Esquire – the greatest magazine in human history – has a monthly column called “The Indefensible Position.” In it a writer argues against conventional wisdom, often against the ethos of the magazine itself, as a way of challenging readers and revealing bias. It’s like a little blast of cold air each month, and some of my favorites include:
- Road Rage Is Good For Humanity
- Michael Douglas is the Actor of Our Time
- Imitation Syrup is Better Than The Real Thing
In this same spirit of constructive provocation, I’d like to take an indefensible position of my own.
It is this: “Engagement” is bullshit.
My argument stands on 3 pillars; Conceptual, Practical, and Observational.
Engagement is the means, and not the end. As David Meerman Scott is fond of pointing out, social media is a cocktail party. For brands it’s the kind of cocktail party at a Vegas trade show, though, not the kind at the Johnson’s up the street.
This is not to say brands need behave in social media like shiny-suited vodka jockeys with porn star mustaches and a stack of crisp singles. No. My point is simply that brands pay to play in social media not for the play itself, but – as with any marketing medium – to change what some meaningful number of people think, feel, or do.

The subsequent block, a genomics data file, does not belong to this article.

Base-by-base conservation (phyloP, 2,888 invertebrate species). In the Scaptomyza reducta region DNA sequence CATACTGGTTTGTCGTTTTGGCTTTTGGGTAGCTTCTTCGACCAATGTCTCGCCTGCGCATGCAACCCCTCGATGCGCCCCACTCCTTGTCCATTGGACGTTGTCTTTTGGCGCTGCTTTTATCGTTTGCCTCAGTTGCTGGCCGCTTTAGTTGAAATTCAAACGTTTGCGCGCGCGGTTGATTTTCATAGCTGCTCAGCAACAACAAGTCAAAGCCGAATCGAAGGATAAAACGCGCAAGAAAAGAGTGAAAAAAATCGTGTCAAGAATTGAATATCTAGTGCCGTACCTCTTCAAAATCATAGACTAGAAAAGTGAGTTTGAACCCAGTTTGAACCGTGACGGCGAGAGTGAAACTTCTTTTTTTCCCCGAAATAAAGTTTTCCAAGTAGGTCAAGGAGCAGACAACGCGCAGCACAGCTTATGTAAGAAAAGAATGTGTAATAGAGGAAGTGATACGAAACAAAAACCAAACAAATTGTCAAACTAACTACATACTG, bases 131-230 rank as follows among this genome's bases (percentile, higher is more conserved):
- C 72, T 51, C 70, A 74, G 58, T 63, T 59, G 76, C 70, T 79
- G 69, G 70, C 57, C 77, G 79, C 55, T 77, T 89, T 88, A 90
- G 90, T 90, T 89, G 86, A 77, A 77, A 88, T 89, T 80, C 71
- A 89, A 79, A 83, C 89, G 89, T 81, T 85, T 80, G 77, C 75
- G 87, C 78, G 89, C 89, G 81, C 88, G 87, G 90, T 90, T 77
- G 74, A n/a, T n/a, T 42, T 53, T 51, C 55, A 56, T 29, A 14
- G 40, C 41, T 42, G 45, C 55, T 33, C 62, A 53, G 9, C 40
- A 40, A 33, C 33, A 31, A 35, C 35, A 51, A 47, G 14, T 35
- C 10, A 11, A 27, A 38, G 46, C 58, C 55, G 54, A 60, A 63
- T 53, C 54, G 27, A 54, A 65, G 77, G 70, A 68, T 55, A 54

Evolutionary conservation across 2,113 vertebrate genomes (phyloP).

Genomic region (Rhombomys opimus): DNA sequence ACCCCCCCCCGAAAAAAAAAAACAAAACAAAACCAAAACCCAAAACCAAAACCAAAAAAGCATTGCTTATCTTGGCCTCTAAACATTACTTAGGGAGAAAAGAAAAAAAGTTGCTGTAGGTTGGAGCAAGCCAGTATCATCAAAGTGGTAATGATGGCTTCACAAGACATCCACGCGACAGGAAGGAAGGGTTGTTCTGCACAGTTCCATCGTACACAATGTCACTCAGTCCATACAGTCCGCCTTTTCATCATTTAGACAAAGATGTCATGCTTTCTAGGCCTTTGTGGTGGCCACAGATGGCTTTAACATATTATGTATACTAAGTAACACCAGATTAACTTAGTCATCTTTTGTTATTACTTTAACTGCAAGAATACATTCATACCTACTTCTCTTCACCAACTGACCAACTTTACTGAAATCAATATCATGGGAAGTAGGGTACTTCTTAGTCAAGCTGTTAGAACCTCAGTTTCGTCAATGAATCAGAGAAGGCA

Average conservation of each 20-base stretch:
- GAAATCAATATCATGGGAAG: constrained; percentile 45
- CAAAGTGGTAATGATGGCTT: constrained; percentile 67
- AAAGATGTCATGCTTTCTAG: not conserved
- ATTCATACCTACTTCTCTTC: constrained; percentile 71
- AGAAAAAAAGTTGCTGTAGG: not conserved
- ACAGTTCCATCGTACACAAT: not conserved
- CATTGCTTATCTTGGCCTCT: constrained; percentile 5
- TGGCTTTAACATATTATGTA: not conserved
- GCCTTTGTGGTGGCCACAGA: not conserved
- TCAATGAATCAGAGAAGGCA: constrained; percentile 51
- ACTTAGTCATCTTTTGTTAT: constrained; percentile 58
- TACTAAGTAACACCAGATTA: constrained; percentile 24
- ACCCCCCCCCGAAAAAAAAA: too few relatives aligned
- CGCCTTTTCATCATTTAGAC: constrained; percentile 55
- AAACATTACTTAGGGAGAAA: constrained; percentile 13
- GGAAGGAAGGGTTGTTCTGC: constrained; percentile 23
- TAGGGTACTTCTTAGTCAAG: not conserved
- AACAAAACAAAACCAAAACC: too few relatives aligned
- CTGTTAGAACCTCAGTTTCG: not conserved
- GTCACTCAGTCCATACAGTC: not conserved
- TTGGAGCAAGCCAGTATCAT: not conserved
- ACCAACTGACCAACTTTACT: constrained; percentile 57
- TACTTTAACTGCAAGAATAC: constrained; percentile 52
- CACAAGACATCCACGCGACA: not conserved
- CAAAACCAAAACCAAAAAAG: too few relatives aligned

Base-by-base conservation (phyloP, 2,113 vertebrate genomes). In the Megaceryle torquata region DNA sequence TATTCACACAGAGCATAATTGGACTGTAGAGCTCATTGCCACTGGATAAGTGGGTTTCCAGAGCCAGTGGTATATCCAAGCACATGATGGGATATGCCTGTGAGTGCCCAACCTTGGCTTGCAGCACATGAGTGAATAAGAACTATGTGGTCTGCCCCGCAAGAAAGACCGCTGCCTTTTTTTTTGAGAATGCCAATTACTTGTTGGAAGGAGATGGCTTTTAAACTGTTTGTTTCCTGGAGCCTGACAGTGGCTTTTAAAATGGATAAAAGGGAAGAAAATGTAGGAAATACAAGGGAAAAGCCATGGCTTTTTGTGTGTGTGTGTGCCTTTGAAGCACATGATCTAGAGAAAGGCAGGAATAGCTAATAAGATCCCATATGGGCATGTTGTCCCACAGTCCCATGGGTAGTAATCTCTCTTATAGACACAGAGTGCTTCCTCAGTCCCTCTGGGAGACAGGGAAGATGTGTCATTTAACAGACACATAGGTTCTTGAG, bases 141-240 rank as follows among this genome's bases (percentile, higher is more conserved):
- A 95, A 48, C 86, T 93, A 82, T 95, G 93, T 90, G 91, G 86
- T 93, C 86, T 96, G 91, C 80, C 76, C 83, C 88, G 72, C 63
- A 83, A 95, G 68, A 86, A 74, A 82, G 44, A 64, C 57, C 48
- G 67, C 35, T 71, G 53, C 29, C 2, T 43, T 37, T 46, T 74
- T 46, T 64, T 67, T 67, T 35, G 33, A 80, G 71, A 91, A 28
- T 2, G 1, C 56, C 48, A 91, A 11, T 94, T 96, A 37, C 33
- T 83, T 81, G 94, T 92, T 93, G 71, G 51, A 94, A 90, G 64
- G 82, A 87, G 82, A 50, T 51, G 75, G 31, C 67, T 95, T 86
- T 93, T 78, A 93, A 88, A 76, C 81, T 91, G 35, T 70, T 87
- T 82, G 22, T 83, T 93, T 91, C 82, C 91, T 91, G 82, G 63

Our attempts to measure something as abstract and internal as Engagement invariably lead to convoluted logic and precarious assertions. Does more content always equal more value? Is staying longer always better? Is a Re-Tweet worth more than a Follow? On one level I understand the cottage industry such questions are spawning. But on another, who gives a flying hoo-ha?
Which brings me to my Observation.
Talk to the head of a business. It can be a small business, like a local restaurant or salon, or a big business, like a national brand, or packaged goods manufacturer. The plain truth is that the guys who write the checks in these businesses don’t write them to increase Engagement. They care about sales, brand perception, coupon redemption, survey response rates, and maybe genuine product insights.
If social marketing wants a seat at the grown-up table, those are the needles it needs to move. If Engagement provides some kind of leading indicator on those things, then use it. But in doing so don’t forget that while the social equity we build through participation creates the potential for value, in the end it’s all about activation.
So, measurement mavens… How is this wrong?
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